Then even after schools ramped up, it was the case that high-poverty schools were more likely to have many students who lacked either a laptop or a tablet or some sort of connectivity that allowed them to participate fully in the remote learning environment.
Tanzina: Some of the principals that you spoke to that were part of the study had to really come up with some creative solutions. Let's listen to how one principal responded to what was happening.
Dr. Cynthia Gonzalez: My name is Dr. Cynthia Gonzalez. I'm a high school principal in South Central Los Angeles. One of the innovative things we did was to buy Facebook ads to push out to our community. Often our families don't have working phone numbers or continuously moving. This was one way to reach them and to make sure that they stayed in communication with us to get updates about student information and community resources.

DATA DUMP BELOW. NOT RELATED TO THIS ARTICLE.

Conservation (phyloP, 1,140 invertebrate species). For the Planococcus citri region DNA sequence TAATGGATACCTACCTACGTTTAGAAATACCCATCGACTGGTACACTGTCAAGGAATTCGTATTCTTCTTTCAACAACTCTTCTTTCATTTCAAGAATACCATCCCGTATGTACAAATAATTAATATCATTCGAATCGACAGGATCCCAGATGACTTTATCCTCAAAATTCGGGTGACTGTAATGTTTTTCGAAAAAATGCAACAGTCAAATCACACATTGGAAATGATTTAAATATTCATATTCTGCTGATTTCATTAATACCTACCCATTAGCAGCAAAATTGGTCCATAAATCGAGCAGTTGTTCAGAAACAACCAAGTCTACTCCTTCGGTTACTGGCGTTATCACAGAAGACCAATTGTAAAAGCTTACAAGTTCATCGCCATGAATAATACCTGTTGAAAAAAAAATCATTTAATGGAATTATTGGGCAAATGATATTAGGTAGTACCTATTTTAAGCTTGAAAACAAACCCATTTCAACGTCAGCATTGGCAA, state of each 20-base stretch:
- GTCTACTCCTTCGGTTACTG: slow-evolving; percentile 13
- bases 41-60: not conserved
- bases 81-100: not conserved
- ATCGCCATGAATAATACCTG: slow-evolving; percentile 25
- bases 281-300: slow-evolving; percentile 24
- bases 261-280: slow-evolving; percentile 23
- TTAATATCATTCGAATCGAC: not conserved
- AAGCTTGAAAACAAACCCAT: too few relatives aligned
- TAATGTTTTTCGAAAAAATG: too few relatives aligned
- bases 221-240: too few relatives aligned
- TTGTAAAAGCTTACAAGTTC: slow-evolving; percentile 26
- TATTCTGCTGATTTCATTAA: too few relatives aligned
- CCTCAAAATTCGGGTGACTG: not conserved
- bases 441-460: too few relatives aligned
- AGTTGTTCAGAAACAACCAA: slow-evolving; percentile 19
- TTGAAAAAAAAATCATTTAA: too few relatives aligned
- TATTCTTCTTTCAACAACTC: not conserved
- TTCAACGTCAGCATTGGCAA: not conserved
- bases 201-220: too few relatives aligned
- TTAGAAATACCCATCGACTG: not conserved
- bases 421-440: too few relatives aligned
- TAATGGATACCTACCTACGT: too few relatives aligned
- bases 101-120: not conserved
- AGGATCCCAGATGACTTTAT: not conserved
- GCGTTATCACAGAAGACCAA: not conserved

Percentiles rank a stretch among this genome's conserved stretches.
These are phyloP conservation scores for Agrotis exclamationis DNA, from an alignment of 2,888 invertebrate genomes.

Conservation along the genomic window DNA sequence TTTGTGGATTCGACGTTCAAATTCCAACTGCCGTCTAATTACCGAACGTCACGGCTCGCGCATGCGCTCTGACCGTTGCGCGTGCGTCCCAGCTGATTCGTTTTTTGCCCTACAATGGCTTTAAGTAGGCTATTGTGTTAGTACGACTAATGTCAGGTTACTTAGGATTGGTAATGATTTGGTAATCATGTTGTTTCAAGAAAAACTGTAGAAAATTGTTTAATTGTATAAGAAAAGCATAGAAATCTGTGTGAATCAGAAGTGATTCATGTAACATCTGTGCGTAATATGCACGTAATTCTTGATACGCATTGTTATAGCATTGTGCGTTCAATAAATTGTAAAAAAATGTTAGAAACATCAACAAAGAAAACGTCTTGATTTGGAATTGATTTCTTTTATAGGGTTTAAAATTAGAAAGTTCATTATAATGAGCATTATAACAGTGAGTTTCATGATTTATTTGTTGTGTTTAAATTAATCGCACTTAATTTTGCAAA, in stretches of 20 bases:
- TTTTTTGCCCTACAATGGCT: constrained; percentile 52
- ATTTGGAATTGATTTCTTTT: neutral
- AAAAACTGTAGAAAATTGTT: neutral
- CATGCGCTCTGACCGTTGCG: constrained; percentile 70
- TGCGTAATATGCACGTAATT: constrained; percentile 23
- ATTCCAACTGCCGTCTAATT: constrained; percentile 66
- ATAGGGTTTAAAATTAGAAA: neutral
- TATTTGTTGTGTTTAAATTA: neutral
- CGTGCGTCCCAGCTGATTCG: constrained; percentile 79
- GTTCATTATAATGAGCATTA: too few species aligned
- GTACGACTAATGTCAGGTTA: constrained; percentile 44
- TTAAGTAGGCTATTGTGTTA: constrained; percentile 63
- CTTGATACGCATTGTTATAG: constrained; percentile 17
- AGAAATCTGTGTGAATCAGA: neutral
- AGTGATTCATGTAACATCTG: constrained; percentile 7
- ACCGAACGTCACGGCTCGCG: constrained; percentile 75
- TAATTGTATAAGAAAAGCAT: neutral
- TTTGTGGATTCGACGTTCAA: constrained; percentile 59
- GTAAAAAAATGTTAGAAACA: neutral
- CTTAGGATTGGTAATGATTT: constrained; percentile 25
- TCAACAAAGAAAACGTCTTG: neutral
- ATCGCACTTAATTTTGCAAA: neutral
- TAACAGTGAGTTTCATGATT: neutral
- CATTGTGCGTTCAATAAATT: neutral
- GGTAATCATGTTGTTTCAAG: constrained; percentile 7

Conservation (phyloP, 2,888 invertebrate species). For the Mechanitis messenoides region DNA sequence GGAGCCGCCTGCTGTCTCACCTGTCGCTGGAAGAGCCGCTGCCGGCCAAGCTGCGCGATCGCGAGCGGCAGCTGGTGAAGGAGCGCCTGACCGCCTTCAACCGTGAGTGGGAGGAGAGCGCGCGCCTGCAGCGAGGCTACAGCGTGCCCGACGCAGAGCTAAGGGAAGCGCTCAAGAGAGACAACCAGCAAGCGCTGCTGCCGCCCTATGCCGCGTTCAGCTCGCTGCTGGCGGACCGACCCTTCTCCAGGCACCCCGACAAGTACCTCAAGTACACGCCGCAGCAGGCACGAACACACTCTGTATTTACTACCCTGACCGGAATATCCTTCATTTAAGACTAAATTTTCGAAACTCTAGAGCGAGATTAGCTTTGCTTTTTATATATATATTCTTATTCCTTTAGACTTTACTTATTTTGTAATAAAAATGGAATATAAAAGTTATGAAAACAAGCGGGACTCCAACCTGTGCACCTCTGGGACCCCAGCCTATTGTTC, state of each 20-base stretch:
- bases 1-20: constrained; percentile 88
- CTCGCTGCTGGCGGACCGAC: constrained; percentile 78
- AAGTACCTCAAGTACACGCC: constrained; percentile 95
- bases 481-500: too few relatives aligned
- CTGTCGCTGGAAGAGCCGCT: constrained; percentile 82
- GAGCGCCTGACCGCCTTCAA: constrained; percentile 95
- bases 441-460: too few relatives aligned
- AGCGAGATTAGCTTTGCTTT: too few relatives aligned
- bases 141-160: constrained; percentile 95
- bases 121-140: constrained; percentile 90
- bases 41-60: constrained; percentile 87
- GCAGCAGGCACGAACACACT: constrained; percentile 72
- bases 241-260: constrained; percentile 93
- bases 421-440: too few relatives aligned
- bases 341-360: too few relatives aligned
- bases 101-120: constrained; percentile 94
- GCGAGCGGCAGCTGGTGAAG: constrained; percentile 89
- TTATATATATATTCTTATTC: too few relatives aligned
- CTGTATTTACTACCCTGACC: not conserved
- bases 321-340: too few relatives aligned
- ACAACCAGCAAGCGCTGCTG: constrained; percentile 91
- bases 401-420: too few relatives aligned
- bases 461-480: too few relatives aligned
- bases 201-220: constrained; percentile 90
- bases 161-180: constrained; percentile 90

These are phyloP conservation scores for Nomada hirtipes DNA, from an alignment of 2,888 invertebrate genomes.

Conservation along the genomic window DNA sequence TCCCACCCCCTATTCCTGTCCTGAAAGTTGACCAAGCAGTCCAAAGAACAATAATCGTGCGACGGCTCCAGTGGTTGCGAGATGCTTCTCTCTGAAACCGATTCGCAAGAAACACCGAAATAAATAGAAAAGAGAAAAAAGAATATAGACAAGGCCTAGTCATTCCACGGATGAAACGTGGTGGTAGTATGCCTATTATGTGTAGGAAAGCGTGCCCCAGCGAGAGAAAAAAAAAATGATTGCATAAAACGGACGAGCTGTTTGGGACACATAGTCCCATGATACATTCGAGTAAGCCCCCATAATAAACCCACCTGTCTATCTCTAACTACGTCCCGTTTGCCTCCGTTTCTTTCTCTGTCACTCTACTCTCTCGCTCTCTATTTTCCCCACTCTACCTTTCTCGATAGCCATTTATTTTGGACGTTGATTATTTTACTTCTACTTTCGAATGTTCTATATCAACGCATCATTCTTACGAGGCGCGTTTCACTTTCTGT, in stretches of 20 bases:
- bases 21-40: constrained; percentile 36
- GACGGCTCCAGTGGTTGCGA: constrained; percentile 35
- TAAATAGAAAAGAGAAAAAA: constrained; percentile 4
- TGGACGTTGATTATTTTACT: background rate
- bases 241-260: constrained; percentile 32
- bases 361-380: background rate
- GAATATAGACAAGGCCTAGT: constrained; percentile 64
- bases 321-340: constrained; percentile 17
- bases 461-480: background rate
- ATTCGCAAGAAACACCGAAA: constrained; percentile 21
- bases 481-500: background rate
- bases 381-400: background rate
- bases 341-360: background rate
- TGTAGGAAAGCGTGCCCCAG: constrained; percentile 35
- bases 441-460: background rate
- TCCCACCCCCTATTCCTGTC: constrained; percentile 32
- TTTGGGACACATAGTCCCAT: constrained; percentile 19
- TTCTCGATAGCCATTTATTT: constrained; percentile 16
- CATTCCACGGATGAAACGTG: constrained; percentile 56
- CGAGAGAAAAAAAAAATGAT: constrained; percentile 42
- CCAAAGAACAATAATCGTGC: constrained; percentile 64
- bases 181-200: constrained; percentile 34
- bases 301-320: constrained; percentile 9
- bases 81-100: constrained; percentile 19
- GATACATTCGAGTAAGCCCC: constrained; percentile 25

Tanzina: John, I would never have assumed that Facebook ad could be used that effectively. What were the other ways that principals were making use of some creative solutions?
John: Principals tried to reach out to students in a variety of different ways. Some were fairly traditional phone calls, emails, text messages. Also half of our principals reported that they did home visits; they or their staff did home visits in order to connect with students who otherwise were not participating fully. I should note that there was a real divide in this, that again, students in high-poverty schools were far more likely to either not be participating regularly, or to be out of contact entirely.